In contrast, Street Fighter’s background is almost deliberately sparse and sketchy. As it stands, the background for the world of Street Fighter (taking into account all of the published supplements) describes a pulpy atmosphere with just enough detail to make it enjoyable, lending it to a "beer ‘n’ pretzels" experience. However, the raw framework is more than adequate for an imaginative GM to add detail as he sees fit. What if Shadoloo was running slave ships under the noses of American harbormasters? Where does the new highly addictive, ultimately fatal heroin derivative come from, if not labs on Mriganka? Are street fighters actively hunted by the police for their involvement in a fundamentally illegal activity? Can you die in the ring? There’s plenty of room for grit and darkness in Street Fighter, but most importantly, it will be the GM’s grit and darkness.
Yes, one could also retrofit any of the WoD systems to become more personalized, but then why did you spend you money on all of that paper? Most of it is devoted to the campaign background anyway; it almost compels one to use it. In fact, many gamers who use WoD background information use nothing else, throwing out the rules system altogether and descending into "Live Action Role-Playing". This will be discussed next.
THE WORLD OF LARP
(This may seem like a departure from our topic, but since many WoD games are played in a live-action format and Street Fighter is not, it is somewhat relevant. It may also be a comment on the types of people who play Street Fighter and WoD games.)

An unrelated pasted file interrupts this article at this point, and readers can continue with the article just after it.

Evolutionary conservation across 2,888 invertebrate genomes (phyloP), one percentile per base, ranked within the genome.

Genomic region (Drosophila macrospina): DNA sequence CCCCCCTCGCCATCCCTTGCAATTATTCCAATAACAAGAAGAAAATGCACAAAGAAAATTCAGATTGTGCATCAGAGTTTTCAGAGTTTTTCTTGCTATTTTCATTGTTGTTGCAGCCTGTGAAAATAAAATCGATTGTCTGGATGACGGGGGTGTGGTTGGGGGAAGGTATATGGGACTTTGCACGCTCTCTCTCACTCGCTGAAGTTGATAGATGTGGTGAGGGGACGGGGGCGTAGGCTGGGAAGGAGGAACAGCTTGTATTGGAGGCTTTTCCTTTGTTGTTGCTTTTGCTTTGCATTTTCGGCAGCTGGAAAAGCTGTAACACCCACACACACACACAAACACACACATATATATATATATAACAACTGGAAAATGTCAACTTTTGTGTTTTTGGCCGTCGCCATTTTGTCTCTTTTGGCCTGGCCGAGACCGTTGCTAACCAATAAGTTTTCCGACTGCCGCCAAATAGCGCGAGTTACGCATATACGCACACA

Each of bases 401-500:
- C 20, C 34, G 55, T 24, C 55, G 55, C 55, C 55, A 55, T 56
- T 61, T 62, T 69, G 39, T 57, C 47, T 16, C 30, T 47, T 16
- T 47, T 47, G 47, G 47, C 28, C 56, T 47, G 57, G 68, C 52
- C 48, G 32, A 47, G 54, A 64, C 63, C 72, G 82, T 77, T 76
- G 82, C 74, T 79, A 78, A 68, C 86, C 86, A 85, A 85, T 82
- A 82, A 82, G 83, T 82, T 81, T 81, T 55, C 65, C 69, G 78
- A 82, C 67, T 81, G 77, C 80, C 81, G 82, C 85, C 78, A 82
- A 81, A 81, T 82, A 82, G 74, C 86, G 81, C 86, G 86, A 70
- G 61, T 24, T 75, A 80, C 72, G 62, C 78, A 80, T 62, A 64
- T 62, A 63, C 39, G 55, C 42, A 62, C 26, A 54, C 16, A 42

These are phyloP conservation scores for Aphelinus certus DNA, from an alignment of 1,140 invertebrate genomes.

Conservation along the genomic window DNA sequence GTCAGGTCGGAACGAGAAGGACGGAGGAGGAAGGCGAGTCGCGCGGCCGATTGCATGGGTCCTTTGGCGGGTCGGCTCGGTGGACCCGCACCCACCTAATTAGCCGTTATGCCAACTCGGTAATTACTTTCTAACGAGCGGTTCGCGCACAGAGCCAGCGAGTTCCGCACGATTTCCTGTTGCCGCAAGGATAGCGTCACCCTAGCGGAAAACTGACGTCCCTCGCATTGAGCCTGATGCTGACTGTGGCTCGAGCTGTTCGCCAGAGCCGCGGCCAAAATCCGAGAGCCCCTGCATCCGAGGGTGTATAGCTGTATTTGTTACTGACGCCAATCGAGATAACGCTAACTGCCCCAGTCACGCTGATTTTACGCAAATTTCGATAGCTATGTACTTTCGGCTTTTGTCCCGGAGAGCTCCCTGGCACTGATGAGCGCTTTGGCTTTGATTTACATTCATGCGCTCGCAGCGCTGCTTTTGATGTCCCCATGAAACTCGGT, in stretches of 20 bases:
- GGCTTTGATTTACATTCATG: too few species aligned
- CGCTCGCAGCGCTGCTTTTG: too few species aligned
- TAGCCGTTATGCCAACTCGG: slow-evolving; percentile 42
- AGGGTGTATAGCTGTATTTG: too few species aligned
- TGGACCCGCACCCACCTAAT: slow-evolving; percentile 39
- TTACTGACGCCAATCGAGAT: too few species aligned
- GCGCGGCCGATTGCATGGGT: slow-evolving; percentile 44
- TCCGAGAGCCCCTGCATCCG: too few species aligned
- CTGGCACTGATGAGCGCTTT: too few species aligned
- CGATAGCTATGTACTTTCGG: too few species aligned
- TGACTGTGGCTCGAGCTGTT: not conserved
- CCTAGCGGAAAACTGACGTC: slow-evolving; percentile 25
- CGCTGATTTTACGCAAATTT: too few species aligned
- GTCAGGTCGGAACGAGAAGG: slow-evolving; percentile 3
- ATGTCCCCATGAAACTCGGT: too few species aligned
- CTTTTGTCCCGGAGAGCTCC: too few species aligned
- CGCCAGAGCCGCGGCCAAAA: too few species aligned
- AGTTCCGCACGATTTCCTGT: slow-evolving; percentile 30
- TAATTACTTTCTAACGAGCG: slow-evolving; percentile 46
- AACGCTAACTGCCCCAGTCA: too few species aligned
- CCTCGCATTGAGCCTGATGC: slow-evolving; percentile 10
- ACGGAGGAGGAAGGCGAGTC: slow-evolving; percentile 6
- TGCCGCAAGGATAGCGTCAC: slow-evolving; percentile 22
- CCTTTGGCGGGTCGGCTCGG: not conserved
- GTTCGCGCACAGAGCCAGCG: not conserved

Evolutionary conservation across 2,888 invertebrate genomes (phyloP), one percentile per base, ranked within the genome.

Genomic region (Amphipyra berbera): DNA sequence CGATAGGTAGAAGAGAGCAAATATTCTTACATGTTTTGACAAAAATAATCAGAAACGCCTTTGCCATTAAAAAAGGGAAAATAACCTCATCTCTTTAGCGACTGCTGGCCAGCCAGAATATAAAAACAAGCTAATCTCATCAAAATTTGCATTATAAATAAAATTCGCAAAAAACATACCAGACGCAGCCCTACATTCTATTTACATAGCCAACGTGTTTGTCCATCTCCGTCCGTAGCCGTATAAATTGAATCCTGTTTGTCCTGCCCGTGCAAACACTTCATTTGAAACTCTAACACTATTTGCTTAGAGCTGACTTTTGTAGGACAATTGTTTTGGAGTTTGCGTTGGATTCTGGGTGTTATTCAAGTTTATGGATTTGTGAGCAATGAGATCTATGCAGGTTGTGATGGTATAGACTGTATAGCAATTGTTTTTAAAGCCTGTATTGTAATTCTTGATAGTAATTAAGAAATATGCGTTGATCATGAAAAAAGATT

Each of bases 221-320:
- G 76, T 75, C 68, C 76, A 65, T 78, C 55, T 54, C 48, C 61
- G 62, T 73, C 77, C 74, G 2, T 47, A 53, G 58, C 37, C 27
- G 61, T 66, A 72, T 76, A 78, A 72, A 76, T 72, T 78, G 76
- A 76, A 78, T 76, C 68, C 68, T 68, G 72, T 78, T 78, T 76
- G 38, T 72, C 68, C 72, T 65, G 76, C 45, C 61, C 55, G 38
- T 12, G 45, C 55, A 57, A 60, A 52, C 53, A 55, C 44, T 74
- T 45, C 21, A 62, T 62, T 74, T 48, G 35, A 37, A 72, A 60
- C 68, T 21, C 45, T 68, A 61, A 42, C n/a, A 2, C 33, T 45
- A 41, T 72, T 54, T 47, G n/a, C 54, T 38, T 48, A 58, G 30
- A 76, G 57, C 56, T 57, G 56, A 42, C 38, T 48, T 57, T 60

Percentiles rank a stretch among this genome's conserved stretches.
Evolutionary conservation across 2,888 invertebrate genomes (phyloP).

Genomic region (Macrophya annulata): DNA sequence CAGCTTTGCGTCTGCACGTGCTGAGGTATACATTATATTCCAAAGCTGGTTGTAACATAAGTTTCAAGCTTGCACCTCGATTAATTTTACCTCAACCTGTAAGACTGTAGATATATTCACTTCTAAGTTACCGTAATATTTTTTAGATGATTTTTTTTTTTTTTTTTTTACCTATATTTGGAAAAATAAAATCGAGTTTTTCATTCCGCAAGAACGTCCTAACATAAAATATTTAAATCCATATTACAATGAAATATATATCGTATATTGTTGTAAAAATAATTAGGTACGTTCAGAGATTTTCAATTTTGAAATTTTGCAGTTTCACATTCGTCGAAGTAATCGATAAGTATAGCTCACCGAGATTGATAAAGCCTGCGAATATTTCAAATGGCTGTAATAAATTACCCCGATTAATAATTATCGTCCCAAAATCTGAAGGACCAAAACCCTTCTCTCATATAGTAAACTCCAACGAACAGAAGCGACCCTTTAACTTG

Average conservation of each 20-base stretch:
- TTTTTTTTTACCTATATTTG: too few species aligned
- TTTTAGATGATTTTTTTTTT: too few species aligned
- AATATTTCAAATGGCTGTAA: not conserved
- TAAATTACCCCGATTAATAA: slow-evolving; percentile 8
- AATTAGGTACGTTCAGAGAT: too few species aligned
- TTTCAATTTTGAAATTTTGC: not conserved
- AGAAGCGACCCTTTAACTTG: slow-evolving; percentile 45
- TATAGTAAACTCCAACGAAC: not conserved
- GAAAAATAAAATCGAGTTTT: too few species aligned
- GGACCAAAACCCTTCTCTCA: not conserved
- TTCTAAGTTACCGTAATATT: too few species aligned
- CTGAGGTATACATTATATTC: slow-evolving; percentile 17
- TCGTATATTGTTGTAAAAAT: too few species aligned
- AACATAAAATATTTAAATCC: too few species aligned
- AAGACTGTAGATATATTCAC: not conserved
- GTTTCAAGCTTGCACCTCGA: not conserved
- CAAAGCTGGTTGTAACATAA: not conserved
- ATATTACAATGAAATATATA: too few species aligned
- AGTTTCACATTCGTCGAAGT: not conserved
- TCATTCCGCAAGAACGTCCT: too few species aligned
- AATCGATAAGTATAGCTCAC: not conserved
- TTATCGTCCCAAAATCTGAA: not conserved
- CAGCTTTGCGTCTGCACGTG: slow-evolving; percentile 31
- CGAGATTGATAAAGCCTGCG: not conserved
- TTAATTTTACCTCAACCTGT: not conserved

What was the first role-playing game you ever played? Most gamers would say Dungeons and Dragons, but in truth the first RPG for almost everyone is either Cops & Robbers, House, or some variation on these themes. These games of "let’s pretend" form the basis of what is now a substantial portion of White Wolf gamers’ activities, Live Action Role-Playing, or LARP. White Wolf LARPers generally use no dice or tables in their games; many of them actively disparage the use of such conventions as "getting in the way". Instead, they rely on a combination of improvisation, whatever acting ability they may or may not possess, costumes, and the background material from the White Wolf books. Some proponents of this practice insist that it is the highest form of role-playing game possible; many non-LARPers ridicule them for their silly antics at DEFCON conventions and bad acting. When analyzed, the LARP philosophy has some rather big holes in it:
1) Rules Are A Good Thing